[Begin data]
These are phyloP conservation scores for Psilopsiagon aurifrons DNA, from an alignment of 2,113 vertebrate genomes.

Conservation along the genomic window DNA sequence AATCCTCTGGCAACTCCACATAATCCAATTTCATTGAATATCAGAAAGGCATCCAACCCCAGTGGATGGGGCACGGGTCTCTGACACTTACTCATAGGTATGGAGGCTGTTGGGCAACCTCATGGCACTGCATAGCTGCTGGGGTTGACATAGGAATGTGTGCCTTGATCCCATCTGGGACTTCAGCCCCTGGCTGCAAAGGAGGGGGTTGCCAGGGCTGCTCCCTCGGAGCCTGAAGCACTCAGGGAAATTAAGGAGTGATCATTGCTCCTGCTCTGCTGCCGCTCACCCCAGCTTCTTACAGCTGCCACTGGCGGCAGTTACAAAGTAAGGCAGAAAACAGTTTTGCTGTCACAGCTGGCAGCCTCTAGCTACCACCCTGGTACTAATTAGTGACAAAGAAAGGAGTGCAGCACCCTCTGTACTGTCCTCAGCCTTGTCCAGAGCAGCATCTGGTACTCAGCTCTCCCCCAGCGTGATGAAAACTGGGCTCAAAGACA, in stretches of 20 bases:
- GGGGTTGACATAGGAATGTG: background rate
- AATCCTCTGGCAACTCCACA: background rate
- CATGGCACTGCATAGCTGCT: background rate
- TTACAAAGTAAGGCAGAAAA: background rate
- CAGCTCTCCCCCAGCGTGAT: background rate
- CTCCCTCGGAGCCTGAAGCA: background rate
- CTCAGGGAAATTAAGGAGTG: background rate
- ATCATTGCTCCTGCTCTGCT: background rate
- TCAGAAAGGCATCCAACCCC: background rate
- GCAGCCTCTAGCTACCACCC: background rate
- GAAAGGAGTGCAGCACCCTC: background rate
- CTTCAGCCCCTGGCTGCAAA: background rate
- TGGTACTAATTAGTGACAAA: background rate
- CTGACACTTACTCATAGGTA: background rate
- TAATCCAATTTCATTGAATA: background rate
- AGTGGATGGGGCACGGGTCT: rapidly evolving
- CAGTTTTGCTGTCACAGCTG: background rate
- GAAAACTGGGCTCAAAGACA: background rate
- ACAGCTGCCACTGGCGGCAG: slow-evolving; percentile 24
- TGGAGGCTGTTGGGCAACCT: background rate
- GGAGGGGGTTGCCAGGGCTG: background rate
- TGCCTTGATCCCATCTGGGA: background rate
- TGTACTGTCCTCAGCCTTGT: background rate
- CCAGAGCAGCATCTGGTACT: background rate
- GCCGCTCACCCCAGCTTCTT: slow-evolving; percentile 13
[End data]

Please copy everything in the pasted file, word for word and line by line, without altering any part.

These are phyloP conservation scores for Psilopsiagon aurifrons DNA, from an alignment of 2,113 vertebrate genomes.

Conservation along the genomic window DNA sequence AATCCTCTGGCAACTCCACATAATCCAATTTCATTGAATATCAGAAAGGCATCCAACCCCAGTGGATGGGGCACGGGTCTCTGACACTTACTCATAGGTATGGAGGCTGTTGGGCAACCTCATGGCACTGCATAGCTGCTGGGGTTGACATAGGAATGTGTGCCTTGATCCCATCTGGGACTTCAGCCCCTGGCTGCAAAGGAGGGGGTTGCCAGGGCTGCTCCCTCGGAGCCTGAAGCACTCAGGGAAATTAAGGAGTGATCATTGCTCCTGCTCTGCTGCCGCTCACCCCAGCTTCTTACAGCTGCCACTGGCGGCAGTTACAAAGTAAGGCAGAAAACAGTTTTGCTGTCACAGCTGGCAGCCTCTAGCTACCACCCTGGTACTAATTAGTGACAAAGAAAGGAGTGCAGCACCCTCTGTACTGTCCTCAGCCTTGTCCAGAGCAGCATCTGGTACTCAGCTCTCCCCCAGCGTGATGAAAACTGGGCTCAAAGACA, in stretches of 20 bases:
- GGGGTTGACATAGGAATGTG: background rate
- AATCCTCTGGCAACTCCACA: background rate
- CATGGCACTGCATAGCTGCT: background rate
- TTACAAAGTAAGGCAGAAAA: background rate
- CAGCTCTCCCCCAGCGTGAT: background rate
- CTCCCTCGGAGCCTGAAGCA: background rate
- CTCAGGGAAATTAAGGAGTG: background rate
- ATCATTGCTCCTGCTCTGCT: background rate
- TCAGAAAGGCATCCAACCCC: background rate
- GCAGCCTCTAGCTACCACCC: background rate
- GAAAGGAGTGCAGCACCCTC: background rate
- CTTCAGCCCCTGGCTGCAAA: background rate
- TGGTACTAATTAGTGACAAA: background rate
- CTGACACTTACTCATAGGTA: background rate
- TAATCCAATTTCATTGAATA: background rate
- AGTGGATGGGGCACGGGTCT: rapidly evolving
- CAGTTTTGCTGTCACAGCTG: background rate
- GAAAACTGGGCTCAAAGACA: background rate
- ACAGCTGCCACTGGCGGCAG: slow-evolving; percentile 24
- TGGAGGCTGTTGGGCAACCT: background rate
- GGAGGGGGTTGCCAGGGCTG: background rate
- TGCCTTGATCCCATCTGGGA: background rate
- TGTACTGTCCTCAGCCTTGT: background rate
- CCAGAGCAGCATCTGGTACT: background rate
- GCCGCTCACCCCAGCTTCTT: slow-evolving; percentile 13